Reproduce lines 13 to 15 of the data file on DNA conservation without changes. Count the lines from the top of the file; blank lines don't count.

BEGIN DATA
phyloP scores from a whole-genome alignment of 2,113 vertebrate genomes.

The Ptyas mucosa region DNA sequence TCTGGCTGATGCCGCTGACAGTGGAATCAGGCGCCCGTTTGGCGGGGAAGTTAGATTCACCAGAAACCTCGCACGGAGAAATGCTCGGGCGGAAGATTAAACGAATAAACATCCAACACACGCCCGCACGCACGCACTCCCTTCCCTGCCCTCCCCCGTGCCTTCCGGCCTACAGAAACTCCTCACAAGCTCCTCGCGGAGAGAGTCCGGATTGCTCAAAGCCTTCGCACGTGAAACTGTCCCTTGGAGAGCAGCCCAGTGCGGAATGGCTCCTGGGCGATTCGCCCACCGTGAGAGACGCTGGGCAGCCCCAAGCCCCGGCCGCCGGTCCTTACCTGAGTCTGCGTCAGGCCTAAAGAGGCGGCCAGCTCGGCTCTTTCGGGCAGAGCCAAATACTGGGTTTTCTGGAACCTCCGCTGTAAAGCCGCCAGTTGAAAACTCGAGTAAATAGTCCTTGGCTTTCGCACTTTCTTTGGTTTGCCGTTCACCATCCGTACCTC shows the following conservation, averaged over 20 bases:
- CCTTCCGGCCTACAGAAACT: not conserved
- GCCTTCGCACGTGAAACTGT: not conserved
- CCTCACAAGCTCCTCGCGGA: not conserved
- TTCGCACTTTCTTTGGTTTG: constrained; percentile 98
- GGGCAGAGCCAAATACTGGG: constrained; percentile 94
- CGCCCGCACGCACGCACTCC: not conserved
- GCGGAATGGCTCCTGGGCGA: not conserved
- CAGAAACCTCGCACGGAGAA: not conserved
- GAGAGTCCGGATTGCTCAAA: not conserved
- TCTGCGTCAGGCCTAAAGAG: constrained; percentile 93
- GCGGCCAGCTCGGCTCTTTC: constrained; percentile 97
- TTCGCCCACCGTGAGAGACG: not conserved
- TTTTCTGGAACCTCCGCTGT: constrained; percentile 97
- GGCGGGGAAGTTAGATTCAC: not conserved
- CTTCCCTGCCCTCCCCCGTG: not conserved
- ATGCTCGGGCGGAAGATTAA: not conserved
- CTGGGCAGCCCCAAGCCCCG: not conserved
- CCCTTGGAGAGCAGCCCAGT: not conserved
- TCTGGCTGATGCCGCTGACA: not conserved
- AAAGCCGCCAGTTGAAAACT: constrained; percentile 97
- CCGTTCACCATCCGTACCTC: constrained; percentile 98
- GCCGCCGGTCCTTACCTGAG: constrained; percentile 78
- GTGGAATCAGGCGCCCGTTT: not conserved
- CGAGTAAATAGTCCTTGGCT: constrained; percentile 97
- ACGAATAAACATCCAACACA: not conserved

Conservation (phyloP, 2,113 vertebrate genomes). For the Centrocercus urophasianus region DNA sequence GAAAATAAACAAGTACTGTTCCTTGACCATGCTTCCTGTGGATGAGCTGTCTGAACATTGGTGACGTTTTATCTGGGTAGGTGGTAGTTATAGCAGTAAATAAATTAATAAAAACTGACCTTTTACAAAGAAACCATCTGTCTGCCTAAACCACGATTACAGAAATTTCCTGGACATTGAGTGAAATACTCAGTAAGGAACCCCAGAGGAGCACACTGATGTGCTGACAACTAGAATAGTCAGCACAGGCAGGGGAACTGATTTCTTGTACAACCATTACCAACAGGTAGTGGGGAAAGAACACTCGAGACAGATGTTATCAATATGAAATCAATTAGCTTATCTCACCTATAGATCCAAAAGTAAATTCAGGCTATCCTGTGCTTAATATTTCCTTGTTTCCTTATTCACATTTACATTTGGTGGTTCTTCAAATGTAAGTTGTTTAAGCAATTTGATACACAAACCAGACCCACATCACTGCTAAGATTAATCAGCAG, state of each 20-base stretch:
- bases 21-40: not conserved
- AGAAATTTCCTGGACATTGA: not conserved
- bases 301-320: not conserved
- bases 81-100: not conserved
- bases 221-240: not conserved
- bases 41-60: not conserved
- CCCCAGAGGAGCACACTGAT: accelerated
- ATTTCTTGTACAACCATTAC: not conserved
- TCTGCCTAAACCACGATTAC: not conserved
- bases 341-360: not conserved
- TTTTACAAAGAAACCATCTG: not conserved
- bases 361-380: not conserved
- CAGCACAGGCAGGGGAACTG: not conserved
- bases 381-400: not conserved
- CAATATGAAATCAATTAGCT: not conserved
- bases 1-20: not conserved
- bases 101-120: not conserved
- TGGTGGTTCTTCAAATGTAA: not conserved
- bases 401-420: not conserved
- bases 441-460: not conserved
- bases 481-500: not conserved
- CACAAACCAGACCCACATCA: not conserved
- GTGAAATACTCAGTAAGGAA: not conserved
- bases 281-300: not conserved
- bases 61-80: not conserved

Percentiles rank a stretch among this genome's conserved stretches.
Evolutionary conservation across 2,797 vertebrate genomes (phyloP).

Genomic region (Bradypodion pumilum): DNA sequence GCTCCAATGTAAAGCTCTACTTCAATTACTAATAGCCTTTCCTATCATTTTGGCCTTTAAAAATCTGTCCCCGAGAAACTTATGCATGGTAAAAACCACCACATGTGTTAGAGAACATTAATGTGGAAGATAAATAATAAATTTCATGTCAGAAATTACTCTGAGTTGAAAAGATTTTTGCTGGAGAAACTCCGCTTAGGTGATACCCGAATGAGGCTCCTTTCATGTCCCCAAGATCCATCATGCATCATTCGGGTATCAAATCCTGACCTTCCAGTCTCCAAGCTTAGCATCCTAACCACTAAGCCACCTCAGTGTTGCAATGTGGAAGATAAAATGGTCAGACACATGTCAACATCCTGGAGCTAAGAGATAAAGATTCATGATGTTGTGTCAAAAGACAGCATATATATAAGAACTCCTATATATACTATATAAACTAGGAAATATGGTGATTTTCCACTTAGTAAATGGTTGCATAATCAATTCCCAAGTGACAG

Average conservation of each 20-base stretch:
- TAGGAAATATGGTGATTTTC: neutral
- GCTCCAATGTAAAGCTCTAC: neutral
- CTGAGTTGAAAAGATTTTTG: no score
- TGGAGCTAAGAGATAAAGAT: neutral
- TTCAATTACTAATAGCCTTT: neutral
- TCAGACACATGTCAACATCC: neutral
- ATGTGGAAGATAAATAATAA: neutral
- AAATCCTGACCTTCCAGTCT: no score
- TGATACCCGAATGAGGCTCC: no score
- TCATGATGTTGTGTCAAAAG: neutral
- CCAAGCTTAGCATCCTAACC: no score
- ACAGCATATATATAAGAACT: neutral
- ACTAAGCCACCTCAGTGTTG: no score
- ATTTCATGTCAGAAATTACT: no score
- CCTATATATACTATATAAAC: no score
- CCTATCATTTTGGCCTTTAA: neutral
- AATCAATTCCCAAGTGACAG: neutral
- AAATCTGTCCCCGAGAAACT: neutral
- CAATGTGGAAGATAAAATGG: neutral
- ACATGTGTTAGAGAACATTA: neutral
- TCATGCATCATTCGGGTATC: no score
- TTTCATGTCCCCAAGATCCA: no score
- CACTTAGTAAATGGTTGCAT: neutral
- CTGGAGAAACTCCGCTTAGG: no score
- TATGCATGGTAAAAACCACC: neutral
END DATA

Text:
- GCGGCCAGCTCGGCTCTTTC: constrained; percentile 97
- TTCGCCCACCGTGAGAGACG: not conserved
- TTTTCTGGAACCTCCGCTGT: constrained; percentile 97